This is a tough subject. Just know that all of this is my personal opinion, and if you feel differently, I’d love to hear from you. The irony in writing a blog post about the potential pitfalls of parenting based on what literature you read shouldn’t be lost, but regardless, here we go.
My wife and I have a two month old, Reagan. We love her to death and would do anything for her. With it being our first child, advice from what seemed like everyone and their newborn was plentiful, which we really appreciated. But like some of you might know or have experienced, too much advice can sometimes get in the way of how you want to parent. My point of all of this–your child, your way. No one should tell you how to parent your child.
That being said, I recognize there is a lot of good literature out there, and the books we have gotten and read have been helpful, but those books are not the parent. You are.
Recently, my wife and I got a book from a good friend. Great book, honestly I have nothing against it and I am really grateful to those friends who are letting us borrow it. For me, the problem happens when a parent listens too much to the book and not enough to their child.
Here is what I mean. My wife and I have learned, over the past two months, to recognize when Reagan is sleepy, hungry, grumpy, or needs a diaper change. We understand (somewhat) her schedule and she is still working on sleeping through the night. With the recommendation of this book came the promise that it would train Reagan sleep through the night in no time. We were excited, but as my wife began to read it, she became frustrated because what they book said contradicted what we thought Reagan needed. Suggestions to get your baby on a strict feeding schedule and sleeping program sound ideal, yes, but we were recognizing signs that Reagan was not as happy with the changes as we were hoping she would be.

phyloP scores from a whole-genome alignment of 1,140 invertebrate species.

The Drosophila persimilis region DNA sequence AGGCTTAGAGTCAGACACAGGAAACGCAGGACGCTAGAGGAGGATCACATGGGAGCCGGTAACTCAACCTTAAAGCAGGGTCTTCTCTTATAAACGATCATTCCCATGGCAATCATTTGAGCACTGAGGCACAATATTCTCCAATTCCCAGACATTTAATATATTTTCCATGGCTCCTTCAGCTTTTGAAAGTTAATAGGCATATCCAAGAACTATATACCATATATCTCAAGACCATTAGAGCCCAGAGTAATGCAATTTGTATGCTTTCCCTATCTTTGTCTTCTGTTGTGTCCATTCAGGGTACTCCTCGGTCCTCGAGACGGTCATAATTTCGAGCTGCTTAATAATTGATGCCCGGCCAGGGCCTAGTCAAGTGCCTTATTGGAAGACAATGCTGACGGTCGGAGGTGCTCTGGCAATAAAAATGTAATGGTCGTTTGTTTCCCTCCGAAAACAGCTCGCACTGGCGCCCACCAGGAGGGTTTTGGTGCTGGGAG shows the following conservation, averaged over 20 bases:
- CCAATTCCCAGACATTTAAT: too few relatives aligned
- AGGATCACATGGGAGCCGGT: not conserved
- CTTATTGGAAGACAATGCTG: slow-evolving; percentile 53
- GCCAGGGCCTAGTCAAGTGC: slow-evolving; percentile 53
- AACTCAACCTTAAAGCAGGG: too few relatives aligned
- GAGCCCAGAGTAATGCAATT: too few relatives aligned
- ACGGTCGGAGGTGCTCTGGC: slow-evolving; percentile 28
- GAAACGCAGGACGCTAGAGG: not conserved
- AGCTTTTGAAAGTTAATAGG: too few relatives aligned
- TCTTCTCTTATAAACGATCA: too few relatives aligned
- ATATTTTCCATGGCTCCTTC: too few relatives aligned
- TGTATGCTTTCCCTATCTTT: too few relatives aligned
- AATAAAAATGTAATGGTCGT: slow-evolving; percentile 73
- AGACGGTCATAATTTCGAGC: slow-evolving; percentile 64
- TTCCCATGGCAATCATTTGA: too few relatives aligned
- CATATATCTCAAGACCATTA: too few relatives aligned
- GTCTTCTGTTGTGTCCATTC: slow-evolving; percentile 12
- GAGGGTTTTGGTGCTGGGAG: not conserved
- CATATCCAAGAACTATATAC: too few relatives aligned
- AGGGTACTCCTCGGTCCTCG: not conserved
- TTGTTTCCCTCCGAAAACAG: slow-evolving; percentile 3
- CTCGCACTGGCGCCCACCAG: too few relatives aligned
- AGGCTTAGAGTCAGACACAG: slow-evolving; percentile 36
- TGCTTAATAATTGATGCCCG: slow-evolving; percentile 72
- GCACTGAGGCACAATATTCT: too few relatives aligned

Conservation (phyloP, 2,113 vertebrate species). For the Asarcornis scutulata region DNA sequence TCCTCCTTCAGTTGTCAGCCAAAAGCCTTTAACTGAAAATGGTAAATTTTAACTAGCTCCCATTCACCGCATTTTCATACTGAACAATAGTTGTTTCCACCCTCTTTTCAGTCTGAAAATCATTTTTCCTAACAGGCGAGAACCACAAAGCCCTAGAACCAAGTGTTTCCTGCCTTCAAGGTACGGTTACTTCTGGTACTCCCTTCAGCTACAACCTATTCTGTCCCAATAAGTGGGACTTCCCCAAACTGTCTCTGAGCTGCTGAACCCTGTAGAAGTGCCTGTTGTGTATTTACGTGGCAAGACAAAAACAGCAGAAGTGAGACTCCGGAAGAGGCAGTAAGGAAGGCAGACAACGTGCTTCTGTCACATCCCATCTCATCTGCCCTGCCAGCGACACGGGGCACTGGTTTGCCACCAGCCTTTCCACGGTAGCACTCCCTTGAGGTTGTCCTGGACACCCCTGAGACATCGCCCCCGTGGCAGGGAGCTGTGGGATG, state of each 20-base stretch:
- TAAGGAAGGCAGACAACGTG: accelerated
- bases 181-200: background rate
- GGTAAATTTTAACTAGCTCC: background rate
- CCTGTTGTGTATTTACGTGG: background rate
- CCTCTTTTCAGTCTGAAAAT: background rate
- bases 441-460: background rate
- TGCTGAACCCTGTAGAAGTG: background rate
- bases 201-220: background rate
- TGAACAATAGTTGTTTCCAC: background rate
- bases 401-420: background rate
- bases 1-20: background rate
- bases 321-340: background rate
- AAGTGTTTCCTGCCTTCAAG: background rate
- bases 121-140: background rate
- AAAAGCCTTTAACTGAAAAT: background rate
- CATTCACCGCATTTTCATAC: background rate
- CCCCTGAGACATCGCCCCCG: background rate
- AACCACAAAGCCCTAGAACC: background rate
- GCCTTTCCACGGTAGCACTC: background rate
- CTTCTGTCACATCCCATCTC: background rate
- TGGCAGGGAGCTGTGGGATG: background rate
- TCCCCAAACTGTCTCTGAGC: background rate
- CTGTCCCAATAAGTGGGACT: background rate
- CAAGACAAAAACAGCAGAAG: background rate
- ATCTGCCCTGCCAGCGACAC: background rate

For a few days, Reagan screamed and cried herself to sleep and wouldn’t eat well; she was just really grumpy. When my wife and I were trying to figure it out, we decided that it might have been because we were trying to listen to this book, rather than Reagan. Since then, we have fed her when she wants to eat, let her sleep when she wants to, and done what we, as her parents, felt she needs. We have seen a complete change in her demeanor.
Now I have to stress again, this is a personal choice our family has made. If you and your spouse follow baby books and have a happy child, power to ya! Keep it up. But listen to your child more than you listen to a book. A two month old doesn’t understand that you’re trying to keep them on a feeding schedule, they are just hungry. They don’t know the sleeping schedule they should be following, they’re just tired. This following is my wife’s perspective:
“I think the lesson I learned is not to completely swear off parenting books, but take them with a grain of salt. Because sometimes it is ok to let babies cry themselves to sleep. But not all the time. I also think that there is a time and a place for not listening to kids anymore, like toddlers or older babies are going to be manipulative and want things that aren’t good for us or them like falling asleep with a bottle in their mouth or playing in the street and we as parents need to set them straight…So bottom line is use your best judgement on what’s best at that particular time for your particular baby. You’re the parent.”
I guess, for me, what it comes down to is that every child is different. They need different care and attention, and a book cannot serve as the comprehensive owners manual to your child. Rather than using the book to guide what you do with your child, maybe we should use our children to guide what we do with the information in the books.
Parenthood requires sacrifice, motivated by love and a desire to care for something you created. It’s an awesome responsibility, not something a book is going to take care of for you.
So, instead of being a “by the book” parent, I’m going to be a “by the child” parent. That’s my choice. What’s yours?